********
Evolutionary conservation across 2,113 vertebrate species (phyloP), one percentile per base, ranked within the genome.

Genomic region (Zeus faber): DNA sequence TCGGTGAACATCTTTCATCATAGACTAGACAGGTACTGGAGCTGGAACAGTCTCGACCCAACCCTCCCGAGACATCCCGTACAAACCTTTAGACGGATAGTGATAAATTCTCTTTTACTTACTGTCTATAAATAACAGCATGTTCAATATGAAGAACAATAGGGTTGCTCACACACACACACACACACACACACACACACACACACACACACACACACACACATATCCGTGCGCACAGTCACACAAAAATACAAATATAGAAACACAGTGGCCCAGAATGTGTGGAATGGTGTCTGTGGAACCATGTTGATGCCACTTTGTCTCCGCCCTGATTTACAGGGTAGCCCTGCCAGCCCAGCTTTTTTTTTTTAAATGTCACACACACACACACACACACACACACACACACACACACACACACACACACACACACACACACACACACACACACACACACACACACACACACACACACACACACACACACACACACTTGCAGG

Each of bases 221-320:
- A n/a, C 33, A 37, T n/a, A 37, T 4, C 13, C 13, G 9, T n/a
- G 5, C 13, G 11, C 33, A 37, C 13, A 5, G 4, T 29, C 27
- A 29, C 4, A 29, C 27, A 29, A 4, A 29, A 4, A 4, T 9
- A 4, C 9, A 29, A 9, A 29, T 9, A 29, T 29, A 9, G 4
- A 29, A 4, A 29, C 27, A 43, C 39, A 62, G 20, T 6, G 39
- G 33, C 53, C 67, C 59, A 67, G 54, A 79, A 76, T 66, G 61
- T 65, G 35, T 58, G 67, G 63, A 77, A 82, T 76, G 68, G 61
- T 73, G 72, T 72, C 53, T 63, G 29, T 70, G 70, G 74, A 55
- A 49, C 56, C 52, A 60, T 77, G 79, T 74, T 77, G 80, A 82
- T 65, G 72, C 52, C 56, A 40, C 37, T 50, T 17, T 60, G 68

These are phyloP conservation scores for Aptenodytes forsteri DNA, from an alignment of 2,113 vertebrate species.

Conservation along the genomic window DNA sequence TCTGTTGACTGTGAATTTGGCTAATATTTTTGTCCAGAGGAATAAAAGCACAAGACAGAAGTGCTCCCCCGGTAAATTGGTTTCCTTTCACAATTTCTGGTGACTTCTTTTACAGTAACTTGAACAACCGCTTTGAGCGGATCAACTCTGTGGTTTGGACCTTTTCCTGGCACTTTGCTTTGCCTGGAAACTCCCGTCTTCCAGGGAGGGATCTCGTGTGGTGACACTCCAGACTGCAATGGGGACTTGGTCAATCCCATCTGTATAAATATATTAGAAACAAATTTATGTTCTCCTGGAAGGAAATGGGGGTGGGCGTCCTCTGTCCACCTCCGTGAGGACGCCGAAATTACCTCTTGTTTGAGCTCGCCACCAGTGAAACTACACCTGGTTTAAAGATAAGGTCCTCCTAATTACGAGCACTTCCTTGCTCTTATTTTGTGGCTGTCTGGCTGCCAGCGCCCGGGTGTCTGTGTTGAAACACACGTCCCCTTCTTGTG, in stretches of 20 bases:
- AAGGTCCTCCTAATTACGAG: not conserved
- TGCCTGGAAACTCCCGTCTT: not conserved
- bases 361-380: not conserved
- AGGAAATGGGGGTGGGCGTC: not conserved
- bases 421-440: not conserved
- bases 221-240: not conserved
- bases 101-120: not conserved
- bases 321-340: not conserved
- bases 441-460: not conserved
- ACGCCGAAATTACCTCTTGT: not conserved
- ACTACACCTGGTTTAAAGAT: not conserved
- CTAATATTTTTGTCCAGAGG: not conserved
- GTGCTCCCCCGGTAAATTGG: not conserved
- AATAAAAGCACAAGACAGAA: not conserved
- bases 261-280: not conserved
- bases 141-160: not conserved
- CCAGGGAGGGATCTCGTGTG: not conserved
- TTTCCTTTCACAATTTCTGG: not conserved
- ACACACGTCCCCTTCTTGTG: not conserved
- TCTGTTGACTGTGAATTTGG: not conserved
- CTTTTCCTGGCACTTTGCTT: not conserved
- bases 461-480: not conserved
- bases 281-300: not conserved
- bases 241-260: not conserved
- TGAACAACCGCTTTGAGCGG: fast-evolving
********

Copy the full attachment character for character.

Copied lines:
Evolutionary conservation across 2,113 vertebrate species (phyloP), one percentile per base, ranked within the genome.

Genomic region (Zeus faber): DNA sequence TCGGTGAACATCTTTCATCATAGACTAGACAGGTACTGGAGCTGGAACAGTCTCGACCCAACCCTCCCGAGACATCCCGTACAAACCTTTAGACGGATAGTGATAAATTCTCTTTTACTTACTGTCTATAAATAACAGCATGTTCAATATGAAGAACAATAGGGTTGCTCACACACACACACACACACACACACACACACACACACACACACACACACACACATATCCGTGCGCACAGTCACACAAAAATACAAATATAGAAACACAGTGGCCCAGAATGTGTGGAATGGTGTCTGTGGAACCATGTTGATGCCACTTTGTCTCCGCCCTGATTTACAGGGTAGCCCTGCCAGCCCAGCTTTTTTTTTTTAAATGTCACACACACACACACACACACACACACACACACACACACACACACACACACACACACACACACACACACACACACACACACACACACACACACACACACACACACACACACACACACTTGCAGG

Each of bases 221-320:
- A n/a, C 33, A 37, T n/a, A 37, T 4, C 13, C 13, G 9, T n/a
- G 5, C 13, G 11, C 33, A 37, C 13, A 5, G 4, T 29, C 27
- A 29, C 4, A 29, C 27, A 29, A 4, A 29, A 4, A 4, T 9
- A 4, C 9, A 29, A 9, A 29, T 9, A 29, T 29, A 9, G 4
- A 29, A 4, A 29, C 27, A 43, C 39, A 62, G 20, T 6, G 39
- G 33, C 53, C 67, C 59, A 67, G 54, A 79, A 76, T 66, G 61
- T 65, G 35, T 58, G 67, G 63, A 77, A 82, T 76, G 68, G 61
- T 73, G 72, T 72, C 53, T 63, G 29, T 70, G 70, G 74, A 55
- A 49, C 56, C 52, A 60, T 77, G 79, T 74, T 77, G 80, A 82
- T 65, G 72, C 52, C 56, A 40, C 37, T 50, T 17, T 60, G 68

These are phyloP conservation scores for Aptenodytes forsteri DNA, from an alignment of 2,113 vertebrate species.

Conservation along the genomic window DNA sequence TCTGTTGACTGTGAATTTGGCTAATATTTTTGTCCAGAGGAATAAAAGCACAAGACAGAAGTGCTCCCCCGGTAAATTGGTTTCCTTTCACAATTTCTGGTGACTTCTTTTACAGTAACTTGAACAACCGCTTTGAGCGGATCAACTCTGTGGTTTGGACCTTTTCCTGGCACTTTGCTTTGCCTGGAAACTCCCGTCTTCCAGGGAGGGATCTCGTGTGGTGACACTCCAGACTGCAATGGGGACTTGGTCAATCCCATCTGTATAAATATATTAGAAACAAATTTATGTTCTCCTGGAAGGAAATGGGGGTGGGCGTCCTCTGTCCACCTCCGTGAGGACGCCGAAATTACCTCTTGTTTGAGCTCGCCACCAGTGAAACTACACCTGGTTTAAAGATAAGGTCCTCCTAATTACGAGCACTTCCTTGCTCTTATTTTGTGGCTGTCTGGCTGCCAGCGCCCGGGTGTCTGTGTTGAAACACACGTCCCCTTCTTGTG, in stretches of 20 bases:
- AAGGTCCTCCTAATTACGAG: not conserved
- TGCCTGGAAACTCCCGTCTT: not conserved
- bases 361-380: not conserved
- AGGAAATGGGGGTGGGCGTC: not conserved
- bases 421-440: not conserved
- bases 221-240: not conserved
- bases 101-120: not conserved
- bases 321-340: not conserved
- bases 441-460: not conserved
- ACGCCGAAATTACCTCTTGT: not conserved
- ACTACACCTGGTTTAAAGAT: not conserved
- CTAATATTTTTGTCCAGAGG: not conserved
- GTGCTCCCCCGGTAAATTGG: not conserved
- AATAAAAGCACAAGACAGAA: not conserved
- bases 261-280: not conserved
- bases 141-160: not conserved
- CCAGGGAGGGATCTCGTGTG: not conserved
- TTTCCTTTCACAATTTCTGG: not conserved
- ACACACGTCCCCTTCTTGTG: not conserved
- TCTGTTGACTGTGAATTTGG: not conserved
- CTTTTCCTGGCACTTTGCTT: not conserved
- bases 461-480: not conserved
- bases 281-300: not conserved
- bases 241-260: not conserved
- TGAACAACCGCTTTGAGCGG: fast-evolving